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Complete Guide to the EAGLE Act
If you are a professional working in the U.S., you probably have an employment-based visa like the H1B or L1 visa. Many professions aspire to get a green card, which makes them permanent residents in the U.S. Getting a green card opens up opportunities to pursue your dreams because you are not bound by visa restrictions.
Unfortunately, the U.S. only issues 140,000 green cards each year. To make matters worse, there is a 7% per-country cap on green cards. This means if you are from China or India, you compete with all the other applicants from your country to get one of the 9,800 visas assigned to your country.
As a result, there are many qualified applicants from high-population countries that end up in a backlog waiting for a green card. This is not good for you as a working professional, and it is also not good for the U.S. economy.
The EAGLE Act aims to phase out the per-country limit on green cards. Let’s take a look at the details.
What Is HR 3648 (EAGLE Act)?
The Equal Access to Green cards for Legal Employment (EAGLE) Act of 2021 has been introduced to the U.S. House of Representatives. The EAGLE Act aims to phase out the per-country limit on employment-based immigrant visas.
The Act provides for a nine-year transition phase for this limit to be removed. During this nine-year transition, there will be visas reserved for lower admission states, no country may receive more than 25% of reserved visas, and no country may receive more than 85% of unreserved visas.
It also wants to introduce an increase in the per-country percentage of family-sponsored visas to 15%.
Why Was the EAGLE Act Created?
In the mid-20th century, the U.S. introduced a per-country limit on employment-based immigrant visas. The basic framework for allocating immigrant visas was last seriously updated in 1990 when Congress established the worldwide numerical limits on visas that still exist today.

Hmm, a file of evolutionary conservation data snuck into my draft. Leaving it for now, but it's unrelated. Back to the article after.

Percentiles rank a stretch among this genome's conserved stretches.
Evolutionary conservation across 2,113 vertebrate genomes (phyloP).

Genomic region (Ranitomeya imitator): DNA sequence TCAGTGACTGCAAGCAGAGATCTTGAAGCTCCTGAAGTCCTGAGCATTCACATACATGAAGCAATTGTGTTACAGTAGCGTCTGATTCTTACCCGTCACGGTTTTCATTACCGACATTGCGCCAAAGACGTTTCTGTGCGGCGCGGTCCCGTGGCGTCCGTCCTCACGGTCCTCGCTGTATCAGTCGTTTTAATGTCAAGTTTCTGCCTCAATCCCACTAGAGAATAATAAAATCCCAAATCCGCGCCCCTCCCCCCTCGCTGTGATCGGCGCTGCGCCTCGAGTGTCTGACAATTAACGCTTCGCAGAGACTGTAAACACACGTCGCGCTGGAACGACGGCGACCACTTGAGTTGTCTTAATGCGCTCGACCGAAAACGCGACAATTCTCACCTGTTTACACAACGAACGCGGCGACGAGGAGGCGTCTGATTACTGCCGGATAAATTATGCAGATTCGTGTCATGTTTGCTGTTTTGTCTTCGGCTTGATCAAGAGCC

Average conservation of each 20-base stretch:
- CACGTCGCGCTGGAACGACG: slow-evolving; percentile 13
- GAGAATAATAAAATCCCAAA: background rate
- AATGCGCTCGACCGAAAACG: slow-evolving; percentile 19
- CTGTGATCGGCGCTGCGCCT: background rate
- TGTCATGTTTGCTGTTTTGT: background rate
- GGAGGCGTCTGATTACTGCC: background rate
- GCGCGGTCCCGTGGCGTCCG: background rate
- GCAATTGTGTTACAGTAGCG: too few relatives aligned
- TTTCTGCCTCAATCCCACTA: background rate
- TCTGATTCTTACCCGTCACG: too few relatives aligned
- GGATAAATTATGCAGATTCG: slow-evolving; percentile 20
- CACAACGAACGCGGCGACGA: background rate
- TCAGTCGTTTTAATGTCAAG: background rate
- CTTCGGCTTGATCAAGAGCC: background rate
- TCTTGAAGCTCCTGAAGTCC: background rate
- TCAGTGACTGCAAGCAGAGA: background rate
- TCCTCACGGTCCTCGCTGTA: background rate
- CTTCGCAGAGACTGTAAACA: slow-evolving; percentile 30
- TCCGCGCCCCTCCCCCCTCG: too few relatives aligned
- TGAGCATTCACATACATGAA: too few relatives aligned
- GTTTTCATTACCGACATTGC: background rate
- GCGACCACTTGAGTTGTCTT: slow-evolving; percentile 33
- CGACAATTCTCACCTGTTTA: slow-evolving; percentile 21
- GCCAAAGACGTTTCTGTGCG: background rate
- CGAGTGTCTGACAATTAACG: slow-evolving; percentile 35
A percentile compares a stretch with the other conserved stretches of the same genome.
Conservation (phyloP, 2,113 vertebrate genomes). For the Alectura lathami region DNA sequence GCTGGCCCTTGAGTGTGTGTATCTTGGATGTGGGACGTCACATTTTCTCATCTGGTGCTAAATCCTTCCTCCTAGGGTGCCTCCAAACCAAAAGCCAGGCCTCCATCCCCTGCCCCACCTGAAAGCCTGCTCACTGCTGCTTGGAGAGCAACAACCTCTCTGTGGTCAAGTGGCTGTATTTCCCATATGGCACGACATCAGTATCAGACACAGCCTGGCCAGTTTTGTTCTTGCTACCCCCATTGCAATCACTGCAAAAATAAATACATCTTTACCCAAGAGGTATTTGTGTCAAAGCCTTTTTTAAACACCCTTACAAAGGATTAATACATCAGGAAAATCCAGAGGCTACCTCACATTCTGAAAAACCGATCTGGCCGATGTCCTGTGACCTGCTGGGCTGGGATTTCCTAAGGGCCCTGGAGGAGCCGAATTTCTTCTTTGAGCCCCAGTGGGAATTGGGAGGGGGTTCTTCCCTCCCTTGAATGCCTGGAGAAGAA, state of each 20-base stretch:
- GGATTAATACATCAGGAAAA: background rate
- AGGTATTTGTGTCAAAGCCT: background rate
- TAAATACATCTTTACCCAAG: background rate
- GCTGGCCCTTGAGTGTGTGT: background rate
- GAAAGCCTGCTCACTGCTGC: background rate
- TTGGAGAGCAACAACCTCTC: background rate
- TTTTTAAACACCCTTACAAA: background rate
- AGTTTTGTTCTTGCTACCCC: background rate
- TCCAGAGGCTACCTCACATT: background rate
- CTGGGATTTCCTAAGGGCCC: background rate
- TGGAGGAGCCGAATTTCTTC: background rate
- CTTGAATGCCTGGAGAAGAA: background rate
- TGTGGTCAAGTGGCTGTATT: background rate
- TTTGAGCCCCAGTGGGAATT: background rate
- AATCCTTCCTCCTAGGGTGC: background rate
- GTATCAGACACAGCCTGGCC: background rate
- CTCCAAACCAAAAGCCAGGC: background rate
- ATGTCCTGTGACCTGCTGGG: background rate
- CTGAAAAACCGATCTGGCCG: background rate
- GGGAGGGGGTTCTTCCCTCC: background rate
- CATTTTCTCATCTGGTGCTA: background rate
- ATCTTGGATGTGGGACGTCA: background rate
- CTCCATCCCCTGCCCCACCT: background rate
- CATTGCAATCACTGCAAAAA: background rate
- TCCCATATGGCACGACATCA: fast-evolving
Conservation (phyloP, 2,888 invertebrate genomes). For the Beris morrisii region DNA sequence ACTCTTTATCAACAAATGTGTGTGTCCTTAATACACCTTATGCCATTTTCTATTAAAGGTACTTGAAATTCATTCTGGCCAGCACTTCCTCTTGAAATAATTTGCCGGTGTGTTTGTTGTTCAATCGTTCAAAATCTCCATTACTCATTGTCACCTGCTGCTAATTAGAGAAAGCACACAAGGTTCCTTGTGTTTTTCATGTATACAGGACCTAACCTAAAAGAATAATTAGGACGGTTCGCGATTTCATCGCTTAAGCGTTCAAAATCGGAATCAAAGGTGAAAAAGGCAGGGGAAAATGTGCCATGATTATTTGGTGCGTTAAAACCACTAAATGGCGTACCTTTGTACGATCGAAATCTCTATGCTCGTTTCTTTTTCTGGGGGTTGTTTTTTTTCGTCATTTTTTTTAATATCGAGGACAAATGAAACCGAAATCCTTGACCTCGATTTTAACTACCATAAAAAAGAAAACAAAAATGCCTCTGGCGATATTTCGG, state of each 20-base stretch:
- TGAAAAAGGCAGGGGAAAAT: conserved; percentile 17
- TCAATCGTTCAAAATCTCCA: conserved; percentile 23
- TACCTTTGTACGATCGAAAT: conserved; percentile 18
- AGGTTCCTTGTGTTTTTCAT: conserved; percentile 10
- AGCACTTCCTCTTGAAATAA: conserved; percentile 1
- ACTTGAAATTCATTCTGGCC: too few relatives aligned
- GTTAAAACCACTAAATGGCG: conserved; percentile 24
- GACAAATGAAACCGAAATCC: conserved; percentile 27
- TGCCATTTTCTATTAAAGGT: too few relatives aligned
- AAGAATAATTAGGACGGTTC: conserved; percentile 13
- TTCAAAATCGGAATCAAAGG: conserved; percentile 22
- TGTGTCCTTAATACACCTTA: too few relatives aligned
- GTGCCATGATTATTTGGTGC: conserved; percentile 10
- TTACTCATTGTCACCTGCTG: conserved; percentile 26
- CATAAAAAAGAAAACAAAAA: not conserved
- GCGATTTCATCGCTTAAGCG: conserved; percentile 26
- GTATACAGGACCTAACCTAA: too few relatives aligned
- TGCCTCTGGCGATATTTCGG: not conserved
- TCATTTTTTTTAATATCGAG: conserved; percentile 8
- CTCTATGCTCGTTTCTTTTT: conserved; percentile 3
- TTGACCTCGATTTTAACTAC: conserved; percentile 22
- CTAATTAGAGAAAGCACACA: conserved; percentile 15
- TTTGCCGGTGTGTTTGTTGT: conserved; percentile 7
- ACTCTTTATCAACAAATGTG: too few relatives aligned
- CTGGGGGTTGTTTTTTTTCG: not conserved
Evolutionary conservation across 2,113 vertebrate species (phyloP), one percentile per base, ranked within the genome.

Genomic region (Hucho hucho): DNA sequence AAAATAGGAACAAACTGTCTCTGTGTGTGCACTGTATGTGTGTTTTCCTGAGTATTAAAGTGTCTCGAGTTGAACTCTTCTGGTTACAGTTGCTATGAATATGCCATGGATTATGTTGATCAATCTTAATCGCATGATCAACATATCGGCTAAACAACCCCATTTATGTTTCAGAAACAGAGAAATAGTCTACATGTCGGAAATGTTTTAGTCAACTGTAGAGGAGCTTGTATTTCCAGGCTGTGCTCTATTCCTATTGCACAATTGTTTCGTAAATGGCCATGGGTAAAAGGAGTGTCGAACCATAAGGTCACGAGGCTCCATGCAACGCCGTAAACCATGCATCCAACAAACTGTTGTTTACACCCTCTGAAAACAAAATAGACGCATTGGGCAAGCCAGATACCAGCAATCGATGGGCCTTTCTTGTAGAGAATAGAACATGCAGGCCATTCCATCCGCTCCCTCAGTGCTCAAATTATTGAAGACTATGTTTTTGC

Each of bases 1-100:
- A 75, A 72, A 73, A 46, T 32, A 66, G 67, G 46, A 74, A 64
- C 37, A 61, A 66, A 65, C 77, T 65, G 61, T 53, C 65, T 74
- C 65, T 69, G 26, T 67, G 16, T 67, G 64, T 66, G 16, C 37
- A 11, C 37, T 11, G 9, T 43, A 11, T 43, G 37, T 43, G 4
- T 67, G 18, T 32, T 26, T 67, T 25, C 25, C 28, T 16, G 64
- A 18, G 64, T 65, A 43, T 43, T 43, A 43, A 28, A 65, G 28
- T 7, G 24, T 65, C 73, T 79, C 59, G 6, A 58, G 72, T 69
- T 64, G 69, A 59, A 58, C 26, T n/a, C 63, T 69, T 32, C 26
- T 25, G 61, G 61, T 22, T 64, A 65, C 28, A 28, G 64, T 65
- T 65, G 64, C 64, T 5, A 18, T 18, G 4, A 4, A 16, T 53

As per the Immigration and Nationality Act, of the total 140,000 employment-based green cards available per year, there is a limit of 7%, or 9,800, visas per country per year. This per-country cap is fixed, irrespective of the size of the country.
This means countries with relatively small populations are currently allocated the same number of visas as countries with relatively large populations. A country like Iceland with a population of 338,000 can be awarded the same number of green cards as a country like India that has a population of more than 1,3 billion people.
This disproportionately negatively affects green card applicants from countries such as India and China. There may be many qualified green card applicants that can’t be awarded a green card because the per-country quota for their country of origin has already been filled. A person with lesser qualifications from a smaller country could get a green card instead.
The EAGLE Act argues that the U.S. economy will benefit from phasing out the current 7% per-country limit on employment-based green cards. Without this per-country limit, American employers can hire immigrants based on their merit, not their birthplace.
EAGLE Act Transition Rules
The EAGLE Act provides for nine years for the 7% per-country green card limit to be removed. There are clear proposed rules for each fiscal year of the nine-year transition period.
To better the transition and not have major two countries (like India, China) take up all of the visa applications, there are suggested limits on the percentages of visas that should be reserved for smaller countries, and the percentage that should be allocated to major countries.
|Percentage of visas reserved for smaller countries||Percentage of visas allocated based on merit, not nationality|